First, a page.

For starters, medical education should be improved. Universities should adopt training in long-term care, including how to talk with patients about it. As it happens, Amedisys conducts two Continuing Medical Education programs for physicians about long-term care, one focused on healthcare at home, the other on hospice.
Second, conduct peer-reviewed research into physician and patient attitudes toward long-term care. Explore outcomes, too, to foster a better understanding of the issues at hand and develop potential solutions.

Third, advocate for the creation of guidelines, policies and protocols about physician-patient conversations about long-term care. Right now a recommendation of long-term care is seen as a negative metric. But we’ve got it exactly backwards. It’s actually a step in the right direction.
Fourth, pass the torch. Encourage other medical professionals – nurse practitioners, physicians’ assistants, therapists and social workers – to likewise talk the talk.
So think long-term. Only then will every patient you see get his or her due.
Please see my new commentary piece about this topic – about why this issue exists in the first place and more of my blueprint on how physicians should start this conversation – in the latest issue of Modern Healthcare: http://www.modernhealthcare.com/article/20140201/MAGAZINE/302019979
Michael Fleming, MD, FAAFP is the Chief Medical Officer for Amedisys, and Past President of the American Academy of Family Physicians and the Louisiana Academy of Family Physicians. Dr. Fleming has served as Speaker of the Congress of Delegates of the AAFP and as Board Chair of the AAFP Board of Directors. He serves as an assistant clinical professor in the Department of Family Medicine at the LSU Health Science Center and in the Department of Family and Community Medicine at Tulane University Medical School.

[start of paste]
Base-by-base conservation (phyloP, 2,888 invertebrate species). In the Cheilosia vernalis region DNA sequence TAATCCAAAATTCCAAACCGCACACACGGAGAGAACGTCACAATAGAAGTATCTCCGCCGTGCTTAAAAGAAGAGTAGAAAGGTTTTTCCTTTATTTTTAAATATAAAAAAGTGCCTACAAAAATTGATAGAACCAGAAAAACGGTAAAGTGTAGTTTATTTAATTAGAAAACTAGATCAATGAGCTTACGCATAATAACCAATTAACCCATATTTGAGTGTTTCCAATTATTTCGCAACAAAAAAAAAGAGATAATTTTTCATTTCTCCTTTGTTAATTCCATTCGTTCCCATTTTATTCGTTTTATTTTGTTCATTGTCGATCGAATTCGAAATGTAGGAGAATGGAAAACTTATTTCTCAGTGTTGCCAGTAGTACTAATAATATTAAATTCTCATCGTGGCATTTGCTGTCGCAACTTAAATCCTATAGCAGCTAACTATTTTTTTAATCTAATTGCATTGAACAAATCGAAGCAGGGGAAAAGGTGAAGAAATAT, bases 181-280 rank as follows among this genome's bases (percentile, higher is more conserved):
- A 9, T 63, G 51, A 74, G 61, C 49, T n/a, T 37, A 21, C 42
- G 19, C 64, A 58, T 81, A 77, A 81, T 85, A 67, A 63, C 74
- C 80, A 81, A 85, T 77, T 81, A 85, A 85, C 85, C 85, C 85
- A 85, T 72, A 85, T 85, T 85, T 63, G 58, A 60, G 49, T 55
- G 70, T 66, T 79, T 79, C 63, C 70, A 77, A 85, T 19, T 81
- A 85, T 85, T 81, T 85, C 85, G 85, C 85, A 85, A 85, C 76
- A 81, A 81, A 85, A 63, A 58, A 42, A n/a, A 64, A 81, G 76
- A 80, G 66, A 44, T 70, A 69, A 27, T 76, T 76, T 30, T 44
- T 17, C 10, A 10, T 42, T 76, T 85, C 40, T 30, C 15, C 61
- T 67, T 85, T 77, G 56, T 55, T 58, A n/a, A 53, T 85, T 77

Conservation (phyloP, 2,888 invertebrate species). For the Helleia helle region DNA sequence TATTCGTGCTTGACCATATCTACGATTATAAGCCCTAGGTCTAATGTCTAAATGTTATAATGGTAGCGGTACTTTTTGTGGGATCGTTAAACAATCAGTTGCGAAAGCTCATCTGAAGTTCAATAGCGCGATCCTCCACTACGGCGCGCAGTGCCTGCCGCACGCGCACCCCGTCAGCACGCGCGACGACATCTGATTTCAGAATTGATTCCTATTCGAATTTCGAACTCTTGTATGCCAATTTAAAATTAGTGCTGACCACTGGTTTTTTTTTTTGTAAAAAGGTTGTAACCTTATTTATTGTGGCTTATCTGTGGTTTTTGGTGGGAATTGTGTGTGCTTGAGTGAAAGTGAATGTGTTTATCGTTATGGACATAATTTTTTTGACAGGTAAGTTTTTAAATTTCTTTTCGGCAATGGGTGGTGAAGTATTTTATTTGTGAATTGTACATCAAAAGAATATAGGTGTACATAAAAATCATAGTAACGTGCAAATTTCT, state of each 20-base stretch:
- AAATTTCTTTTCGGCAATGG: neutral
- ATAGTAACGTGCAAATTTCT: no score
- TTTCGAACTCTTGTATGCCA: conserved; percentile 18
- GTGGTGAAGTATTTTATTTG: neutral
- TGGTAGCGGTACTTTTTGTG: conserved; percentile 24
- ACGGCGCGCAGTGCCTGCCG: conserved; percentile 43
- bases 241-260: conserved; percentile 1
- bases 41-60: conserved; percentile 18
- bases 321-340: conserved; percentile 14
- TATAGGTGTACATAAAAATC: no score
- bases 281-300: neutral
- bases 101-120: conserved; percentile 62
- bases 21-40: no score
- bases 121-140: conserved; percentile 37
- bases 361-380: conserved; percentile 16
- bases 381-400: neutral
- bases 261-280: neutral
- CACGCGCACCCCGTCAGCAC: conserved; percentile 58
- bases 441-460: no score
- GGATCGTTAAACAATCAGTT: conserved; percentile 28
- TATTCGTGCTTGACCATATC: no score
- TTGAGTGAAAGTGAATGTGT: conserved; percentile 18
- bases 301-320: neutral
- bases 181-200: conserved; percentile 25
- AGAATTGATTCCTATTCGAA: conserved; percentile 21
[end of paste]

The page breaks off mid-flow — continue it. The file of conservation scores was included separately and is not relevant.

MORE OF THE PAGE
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Medication Management Interventions Reduced Avoidable Hospital Readmissions

Posted 11/6/2013 Categories: medication management, readmission rates, hospitalizations, research, home health

At Amedisys, we're dedicated to identifying post-acute care interventions that can help reduce avoidable hospital readmissions. That's why we worked with Purdue University and HealthStatRx to conduct a study that highlights a medication therapy management intervention to help patients better manage their medications and prevent unnecessary admissions and readmissions.

Our results showed that the patients in the moderate-risk category had a readmission rate that was eight percentage points lower than the patients in the control group.

The medication therapy management study focused on:

  • Risk-stratifying of patient population and modeling the probability of hospitalization during the home health episode of care.
  • Engaging a pharmacist to review patient charts for any possible triggers; with the pharmacist proactively notifying the Amedisys care team including the physician and home health caregivers if any issues were identified.